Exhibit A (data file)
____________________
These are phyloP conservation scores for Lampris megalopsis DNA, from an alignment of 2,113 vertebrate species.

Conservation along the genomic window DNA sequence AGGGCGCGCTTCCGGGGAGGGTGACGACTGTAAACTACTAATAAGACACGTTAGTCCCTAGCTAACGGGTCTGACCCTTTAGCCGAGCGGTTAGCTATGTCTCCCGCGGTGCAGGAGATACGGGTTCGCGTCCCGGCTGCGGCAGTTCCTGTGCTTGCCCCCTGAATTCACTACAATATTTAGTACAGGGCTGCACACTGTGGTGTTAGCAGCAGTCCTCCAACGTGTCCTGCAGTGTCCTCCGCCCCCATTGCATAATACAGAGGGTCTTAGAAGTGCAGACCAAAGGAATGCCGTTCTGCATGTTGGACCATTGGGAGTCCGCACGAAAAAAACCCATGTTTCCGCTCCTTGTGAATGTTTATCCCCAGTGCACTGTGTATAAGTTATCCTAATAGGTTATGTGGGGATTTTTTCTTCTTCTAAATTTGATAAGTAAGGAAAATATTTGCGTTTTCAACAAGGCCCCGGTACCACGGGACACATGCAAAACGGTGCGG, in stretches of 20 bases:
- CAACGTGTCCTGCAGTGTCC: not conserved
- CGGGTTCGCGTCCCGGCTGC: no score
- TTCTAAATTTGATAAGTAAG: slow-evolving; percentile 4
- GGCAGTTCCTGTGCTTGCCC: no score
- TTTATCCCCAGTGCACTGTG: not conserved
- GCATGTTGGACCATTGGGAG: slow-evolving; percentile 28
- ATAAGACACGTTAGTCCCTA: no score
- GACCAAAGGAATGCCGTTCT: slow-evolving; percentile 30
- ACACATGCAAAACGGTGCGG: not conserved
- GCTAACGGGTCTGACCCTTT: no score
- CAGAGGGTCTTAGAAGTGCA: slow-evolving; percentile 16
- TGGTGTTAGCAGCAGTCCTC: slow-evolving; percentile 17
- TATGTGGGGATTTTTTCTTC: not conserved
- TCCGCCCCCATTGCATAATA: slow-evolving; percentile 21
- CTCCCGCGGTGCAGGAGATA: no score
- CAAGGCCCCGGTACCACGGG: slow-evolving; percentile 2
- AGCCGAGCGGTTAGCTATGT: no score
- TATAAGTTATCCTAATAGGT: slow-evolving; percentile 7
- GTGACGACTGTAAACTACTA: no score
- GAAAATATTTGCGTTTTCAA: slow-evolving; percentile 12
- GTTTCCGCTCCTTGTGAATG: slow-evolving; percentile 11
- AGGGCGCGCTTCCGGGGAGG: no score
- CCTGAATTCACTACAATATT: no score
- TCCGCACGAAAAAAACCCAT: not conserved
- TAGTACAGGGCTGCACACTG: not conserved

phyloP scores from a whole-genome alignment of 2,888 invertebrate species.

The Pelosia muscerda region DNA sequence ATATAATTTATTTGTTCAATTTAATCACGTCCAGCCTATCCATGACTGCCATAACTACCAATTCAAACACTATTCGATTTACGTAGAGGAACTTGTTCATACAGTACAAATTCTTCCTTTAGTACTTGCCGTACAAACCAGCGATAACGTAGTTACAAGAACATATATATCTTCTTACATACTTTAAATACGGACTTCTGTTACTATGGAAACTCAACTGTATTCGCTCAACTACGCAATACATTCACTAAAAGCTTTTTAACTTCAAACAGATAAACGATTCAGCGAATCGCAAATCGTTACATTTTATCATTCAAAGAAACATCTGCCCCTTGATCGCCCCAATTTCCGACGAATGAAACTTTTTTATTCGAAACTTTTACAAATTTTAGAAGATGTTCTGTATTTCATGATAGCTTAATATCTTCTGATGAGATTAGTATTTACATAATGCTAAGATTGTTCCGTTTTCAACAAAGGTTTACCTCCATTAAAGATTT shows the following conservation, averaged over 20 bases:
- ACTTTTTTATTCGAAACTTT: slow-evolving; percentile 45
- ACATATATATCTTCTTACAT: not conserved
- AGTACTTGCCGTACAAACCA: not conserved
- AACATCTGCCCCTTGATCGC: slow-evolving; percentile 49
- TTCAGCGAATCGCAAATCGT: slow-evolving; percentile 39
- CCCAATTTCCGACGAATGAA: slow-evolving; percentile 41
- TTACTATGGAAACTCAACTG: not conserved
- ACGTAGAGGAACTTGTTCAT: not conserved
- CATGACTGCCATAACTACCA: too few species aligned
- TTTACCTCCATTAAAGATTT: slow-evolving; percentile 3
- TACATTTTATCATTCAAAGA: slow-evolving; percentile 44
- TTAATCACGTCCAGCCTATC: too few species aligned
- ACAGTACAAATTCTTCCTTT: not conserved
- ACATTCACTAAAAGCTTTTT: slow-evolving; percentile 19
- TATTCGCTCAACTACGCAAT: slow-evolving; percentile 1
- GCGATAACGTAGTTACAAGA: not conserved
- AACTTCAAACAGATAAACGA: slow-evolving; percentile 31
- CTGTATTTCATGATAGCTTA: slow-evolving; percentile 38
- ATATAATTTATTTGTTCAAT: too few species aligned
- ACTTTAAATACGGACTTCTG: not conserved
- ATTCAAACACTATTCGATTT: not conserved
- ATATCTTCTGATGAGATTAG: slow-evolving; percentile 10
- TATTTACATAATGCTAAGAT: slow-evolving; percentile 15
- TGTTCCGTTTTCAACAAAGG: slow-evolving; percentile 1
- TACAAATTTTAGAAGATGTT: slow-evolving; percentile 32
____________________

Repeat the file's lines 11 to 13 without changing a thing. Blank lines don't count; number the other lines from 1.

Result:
- ACACATGCAAAACGGTGCGG: not conserved
- GCTAACGGGTCTGACCCTTT: no score
- CAGAGGGTCTTAGAAGTGCA: slow-evolving; percentile 16